Chamaille-Jammes, S., Massot, M., Aragon, P. and Clobert, J. 2006. Global warming and positive fitness response in mountain populations of common lizards Lacerta vivipara. Global Change Biology 12: 392-402.
Many are the predictions of species extinctions arising from warming-induced changes in the characteristics of regions to which the species are endemic. See our major report - The Specter of Species Extinction: Will Global Warming Decimate Earth's Biosphere? - for many examples of the concept, as well as a multitude of evidences that reveal it to be wholly unrealistic. Then, read on to discover another such example.
What was done
The authors studied four unconnected populations of the common lizard (Lacerta vivipara), a small live-bearing lacertid that lives in peat bogs and heath lands scattered across Europe and Asia, concentrating on a small region near the top of Mont Lozere in southeast France, at the southern limit of the species' range. More specifically, from 1984 to 2001 they monitored a number of life-history traits of the populations, including body size, reproduction characteristics and survival rates, during which time local air temperatures rose by approximately 2.2°C.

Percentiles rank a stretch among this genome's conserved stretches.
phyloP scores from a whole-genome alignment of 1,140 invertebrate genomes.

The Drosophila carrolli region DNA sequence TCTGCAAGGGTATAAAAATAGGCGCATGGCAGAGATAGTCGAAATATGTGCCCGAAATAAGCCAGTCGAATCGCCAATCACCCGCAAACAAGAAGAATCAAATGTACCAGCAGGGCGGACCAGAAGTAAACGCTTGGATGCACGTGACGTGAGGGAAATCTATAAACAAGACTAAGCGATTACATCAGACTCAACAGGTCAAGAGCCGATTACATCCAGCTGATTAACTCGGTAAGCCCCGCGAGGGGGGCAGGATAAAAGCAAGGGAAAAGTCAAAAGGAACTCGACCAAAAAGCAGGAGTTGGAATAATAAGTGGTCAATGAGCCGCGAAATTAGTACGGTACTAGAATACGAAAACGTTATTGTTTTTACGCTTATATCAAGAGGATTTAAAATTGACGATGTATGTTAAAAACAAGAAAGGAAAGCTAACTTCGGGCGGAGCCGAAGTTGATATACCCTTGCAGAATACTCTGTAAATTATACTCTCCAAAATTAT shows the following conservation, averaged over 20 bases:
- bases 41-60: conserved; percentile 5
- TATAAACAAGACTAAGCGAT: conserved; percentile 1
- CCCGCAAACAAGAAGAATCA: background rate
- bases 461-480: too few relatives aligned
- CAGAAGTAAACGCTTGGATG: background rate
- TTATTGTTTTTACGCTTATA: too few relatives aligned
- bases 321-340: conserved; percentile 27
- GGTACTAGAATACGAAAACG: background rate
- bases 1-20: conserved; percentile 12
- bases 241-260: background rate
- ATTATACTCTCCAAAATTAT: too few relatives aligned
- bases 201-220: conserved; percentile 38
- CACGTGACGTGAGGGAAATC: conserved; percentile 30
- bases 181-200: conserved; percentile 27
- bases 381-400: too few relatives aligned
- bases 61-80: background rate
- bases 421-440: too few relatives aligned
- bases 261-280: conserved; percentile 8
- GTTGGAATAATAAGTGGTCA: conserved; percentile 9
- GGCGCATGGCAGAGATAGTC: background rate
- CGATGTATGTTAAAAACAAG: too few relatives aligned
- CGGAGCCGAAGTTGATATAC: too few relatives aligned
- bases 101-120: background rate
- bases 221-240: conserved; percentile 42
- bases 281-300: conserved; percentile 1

What was learned
Individual body size dramatically increased in all four lizard populations over the 18-year study period, with snout-vent length expanding by roughly 28%. This increase in body size occurred in all age classes and, in the words of Chamaille-Jammes et al., "appeared related to a concomitant increase in temperature experienced during the first month of life (August)." As a result, they found that 'adult female body size increased markedly, and, as fecundity is strongly dependent on female body size, clutch size and total reproductive output also increased." In addition, for a population where capture-recapture data were available, they learned that "adult survival was positively related to May temperature."
What it means
In summing up their findings, the French researchers say that since all fitness components investigated responded positively to the increase in temperature, "it might be concluded that the common lizard has been advantaged by the shift in temperature." This finding, in their words, stands in stark contrast to the "habitat-based prediction that these populations located close to mountain tops on the southern margin of the species range should be unable to cope with the alteration of their habitat." Hence, they conclude that "to achieve a better prediction of a species persistence, one will probably need to combine both habitat and individual-based approaches," noting, however, that individual responses, such as those documented in their study (which were all positive), represent "the ultimate driver of a species response to climate change."